I'm fairly well acquainted with the distinctions between Scottish, Welsh, and Irish accents in English, but I just wanted to be clear on one thing. Regardless of when an R is pronounced across these languages, am I correct that Scottish and Welsh English speakers tend to use /r/ or /ɾ/, whereas with the exception of some dialects, Irish English speakers use the more RP sounding /ɹ/, albeit much more frequently than in RP? (On that note, if you happen to be Scottish, Welsh, Irish, or of some other Celtic identity, which R do you personally use?)
If this is indeed the case, does anyone know why this occurs? To my knowledge, no Celtic language contains /ɹ/ but all of them contain /r/ and/or /ɾ/. So why would Irish English speakers have adopted this retroflex phoneme when Scottish and Welsh English speakers do it less often, if at all?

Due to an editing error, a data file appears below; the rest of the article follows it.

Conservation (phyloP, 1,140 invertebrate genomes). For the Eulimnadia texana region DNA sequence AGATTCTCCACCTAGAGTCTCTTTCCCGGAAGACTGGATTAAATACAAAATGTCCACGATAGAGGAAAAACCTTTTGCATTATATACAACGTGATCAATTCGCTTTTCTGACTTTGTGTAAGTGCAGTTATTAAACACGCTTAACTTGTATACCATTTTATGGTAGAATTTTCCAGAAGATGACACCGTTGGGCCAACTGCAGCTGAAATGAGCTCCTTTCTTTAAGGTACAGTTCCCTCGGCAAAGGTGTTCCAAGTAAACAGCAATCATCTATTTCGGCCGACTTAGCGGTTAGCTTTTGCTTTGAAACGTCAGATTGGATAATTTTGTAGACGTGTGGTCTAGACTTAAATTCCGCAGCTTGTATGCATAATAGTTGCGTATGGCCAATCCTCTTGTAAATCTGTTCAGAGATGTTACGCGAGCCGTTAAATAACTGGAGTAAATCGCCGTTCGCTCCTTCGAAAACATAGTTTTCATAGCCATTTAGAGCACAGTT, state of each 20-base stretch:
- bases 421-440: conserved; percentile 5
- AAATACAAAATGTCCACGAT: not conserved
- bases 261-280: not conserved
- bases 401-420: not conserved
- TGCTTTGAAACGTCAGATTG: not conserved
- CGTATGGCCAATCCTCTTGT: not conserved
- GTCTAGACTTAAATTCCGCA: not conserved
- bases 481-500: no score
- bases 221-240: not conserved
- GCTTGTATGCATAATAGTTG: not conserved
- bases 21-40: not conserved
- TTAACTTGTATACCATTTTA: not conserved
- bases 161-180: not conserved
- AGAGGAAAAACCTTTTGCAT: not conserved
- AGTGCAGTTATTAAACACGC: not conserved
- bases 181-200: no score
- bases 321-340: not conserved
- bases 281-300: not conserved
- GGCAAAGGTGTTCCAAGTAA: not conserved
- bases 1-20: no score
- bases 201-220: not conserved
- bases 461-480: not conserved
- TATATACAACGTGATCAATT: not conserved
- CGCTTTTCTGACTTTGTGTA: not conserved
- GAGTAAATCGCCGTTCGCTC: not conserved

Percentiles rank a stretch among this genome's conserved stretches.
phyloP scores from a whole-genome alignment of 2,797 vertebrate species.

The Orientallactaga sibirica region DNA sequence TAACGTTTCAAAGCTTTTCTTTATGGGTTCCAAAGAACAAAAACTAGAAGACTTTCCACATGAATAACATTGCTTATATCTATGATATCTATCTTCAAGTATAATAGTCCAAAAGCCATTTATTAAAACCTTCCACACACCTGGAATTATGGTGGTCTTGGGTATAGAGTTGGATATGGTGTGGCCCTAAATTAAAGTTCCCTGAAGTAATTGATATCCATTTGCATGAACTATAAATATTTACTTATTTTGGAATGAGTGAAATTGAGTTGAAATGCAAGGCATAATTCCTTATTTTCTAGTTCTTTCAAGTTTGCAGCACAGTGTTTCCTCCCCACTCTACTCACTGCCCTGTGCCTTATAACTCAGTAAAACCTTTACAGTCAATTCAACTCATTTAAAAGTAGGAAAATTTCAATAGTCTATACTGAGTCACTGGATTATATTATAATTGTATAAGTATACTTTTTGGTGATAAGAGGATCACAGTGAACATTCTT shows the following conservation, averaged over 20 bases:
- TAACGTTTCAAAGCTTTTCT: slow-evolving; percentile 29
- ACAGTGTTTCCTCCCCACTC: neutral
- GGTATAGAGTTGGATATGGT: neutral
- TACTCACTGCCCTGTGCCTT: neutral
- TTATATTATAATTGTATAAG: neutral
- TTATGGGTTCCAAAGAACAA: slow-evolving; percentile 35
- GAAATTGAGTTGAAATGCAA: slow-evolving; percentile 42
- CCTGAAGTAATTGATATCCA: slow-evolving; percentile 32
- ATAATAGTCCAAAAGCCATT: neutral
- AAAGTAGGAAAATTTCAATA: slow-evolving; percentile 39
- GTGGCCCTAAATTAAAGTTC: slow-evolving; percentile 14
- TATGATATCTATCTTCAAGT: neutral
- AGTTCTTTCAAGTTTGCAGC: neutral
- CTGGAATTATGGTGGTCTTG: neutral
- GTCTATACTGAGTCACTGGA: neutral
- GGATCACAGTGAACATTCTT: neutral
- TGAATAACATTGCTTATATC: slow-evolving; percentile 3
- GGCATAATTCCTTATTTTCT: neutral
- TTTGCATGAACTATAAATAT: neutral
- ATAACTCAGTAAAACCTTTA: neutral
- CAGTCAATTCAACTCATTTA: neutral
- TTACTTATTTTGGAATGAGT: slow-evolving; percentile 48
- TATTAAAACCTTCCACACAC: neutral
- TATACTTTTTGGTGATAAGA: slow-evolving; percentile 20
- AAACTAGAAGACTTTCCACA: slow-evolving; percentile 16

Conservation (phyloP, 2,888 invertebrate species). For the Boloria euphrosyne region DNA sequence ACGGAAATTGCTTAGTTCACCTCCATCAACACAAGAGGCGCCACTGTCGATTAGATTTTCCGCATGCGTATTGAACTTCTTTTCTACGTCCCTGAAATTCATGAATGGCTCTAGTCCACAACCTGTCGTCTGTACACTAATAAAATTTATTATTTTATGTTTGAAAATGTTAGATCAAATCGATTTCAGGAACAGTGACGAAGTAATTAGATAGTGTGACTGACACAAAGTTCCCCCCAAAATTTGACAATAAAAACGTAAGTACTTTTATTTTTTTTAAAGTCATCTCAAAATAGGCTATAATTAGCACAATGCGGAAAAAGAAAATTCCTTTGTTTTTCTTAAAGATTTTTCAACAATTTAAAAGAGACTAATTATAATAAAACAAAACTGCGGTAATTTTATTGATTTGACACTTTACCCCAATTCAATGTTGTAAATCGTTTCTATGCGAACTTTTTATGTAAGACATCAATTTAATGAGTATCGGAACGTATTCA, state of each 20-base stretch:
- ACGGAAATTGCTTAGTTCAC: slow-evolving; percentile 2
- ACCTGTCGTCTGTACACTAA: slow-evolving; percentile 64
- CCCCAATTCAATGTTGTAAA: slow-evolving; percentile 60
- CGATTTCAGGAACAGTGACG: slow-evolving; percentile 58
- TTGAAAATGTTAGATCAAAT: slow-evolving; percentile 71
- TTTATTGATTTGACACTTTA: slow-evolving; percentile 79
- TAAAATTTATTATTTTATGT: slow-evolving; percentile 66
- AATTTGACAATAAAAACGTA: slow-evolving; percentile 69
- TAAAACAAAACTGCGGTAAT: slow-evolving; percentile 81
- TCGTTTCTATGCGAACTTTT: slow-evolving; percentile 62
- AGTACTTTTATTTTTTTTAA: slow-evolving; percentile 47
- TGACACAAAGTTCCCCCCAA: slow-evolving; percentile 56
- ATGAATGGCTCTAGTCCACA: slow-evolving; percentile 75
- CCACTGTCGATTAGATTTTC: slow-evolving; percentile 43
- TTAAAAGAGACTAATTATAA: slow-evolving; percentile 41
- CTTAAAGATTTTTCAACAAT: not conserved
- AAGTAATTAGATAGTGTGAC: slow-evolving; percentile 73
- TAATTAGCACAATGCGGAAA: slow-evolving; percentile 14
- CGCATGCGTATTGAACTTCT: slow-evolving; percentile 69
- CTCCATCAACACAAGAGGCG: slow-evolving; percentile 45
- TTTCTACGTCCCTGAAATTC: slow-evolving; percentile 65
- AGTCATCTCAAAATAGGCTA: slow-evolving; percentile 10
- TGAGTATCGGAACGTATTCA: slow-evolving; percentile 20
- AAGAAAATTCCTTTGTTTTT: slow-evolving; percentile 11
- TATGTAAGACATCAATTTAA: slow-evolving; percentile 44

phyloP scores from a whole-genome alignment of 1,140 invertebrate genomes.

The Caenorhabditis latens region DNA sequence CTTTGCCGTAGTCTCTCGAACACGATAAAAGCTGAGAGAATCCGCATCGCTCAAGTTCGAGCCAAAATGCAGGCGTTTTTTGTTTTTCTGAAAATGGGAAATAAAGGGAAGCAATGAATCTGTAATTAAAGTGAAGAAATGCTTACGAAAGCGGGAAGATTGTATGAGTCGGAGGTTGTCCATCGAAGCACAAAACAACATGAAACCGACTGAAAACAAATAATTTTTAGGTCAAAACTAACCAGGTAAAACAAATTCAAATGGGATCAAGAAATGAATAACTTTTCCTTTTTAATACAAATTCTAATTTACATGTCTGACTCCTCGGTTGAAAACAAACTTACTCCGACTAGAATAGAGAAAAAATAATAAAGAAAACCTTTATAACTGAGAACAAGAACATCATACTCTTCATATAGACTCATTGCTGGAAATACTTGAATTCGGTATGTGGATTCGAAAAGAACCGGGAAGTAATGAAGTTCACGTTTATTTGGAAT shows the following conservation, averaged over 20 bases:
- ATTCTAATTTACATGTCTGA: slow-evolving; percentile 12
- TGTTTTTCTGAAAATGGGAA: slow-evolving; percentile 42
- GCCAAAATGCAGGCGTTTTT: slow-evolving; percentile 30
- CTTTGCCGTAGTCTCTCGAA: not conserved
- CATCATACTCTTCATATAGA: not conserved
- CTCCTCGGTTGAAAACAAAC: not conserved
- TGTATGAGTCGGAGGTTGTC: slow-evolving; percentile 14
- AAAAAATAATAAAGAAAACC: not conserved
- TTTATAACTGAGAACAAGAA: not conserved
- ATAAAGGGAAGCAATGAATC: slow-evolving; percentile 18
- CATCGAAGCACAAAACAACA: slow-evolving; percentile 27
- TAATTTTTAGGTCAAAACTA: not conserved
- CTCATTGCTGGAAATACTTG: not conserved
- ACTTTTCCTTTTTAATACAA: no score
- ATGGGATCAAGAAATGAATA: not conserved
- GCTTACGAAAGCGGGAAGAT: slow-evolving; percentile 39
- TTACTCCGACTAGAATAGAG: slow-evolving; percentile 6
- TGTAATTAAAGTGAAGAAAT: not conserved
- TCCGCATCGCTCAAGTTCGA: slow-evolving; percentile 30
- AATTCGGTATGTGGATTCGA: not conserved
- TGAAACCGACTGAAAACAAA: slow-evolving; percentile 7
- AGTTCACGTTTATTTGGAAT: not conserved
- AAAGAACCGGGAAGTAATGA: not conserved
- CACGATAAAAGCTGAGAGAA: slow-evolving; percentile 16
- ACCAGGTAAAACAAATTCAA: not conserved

Furthermore, why do some non-Celtic regional accents in England, e.g. Newcastle and Yorkshire, use /r/ or /ɾ/, when many others do not? Is it the influence of Celtic languages in close proximity, or is this all completely mixed up?
IPA in responses will be the most helpful unless you can describe phonetic articulation in really clear detail without it.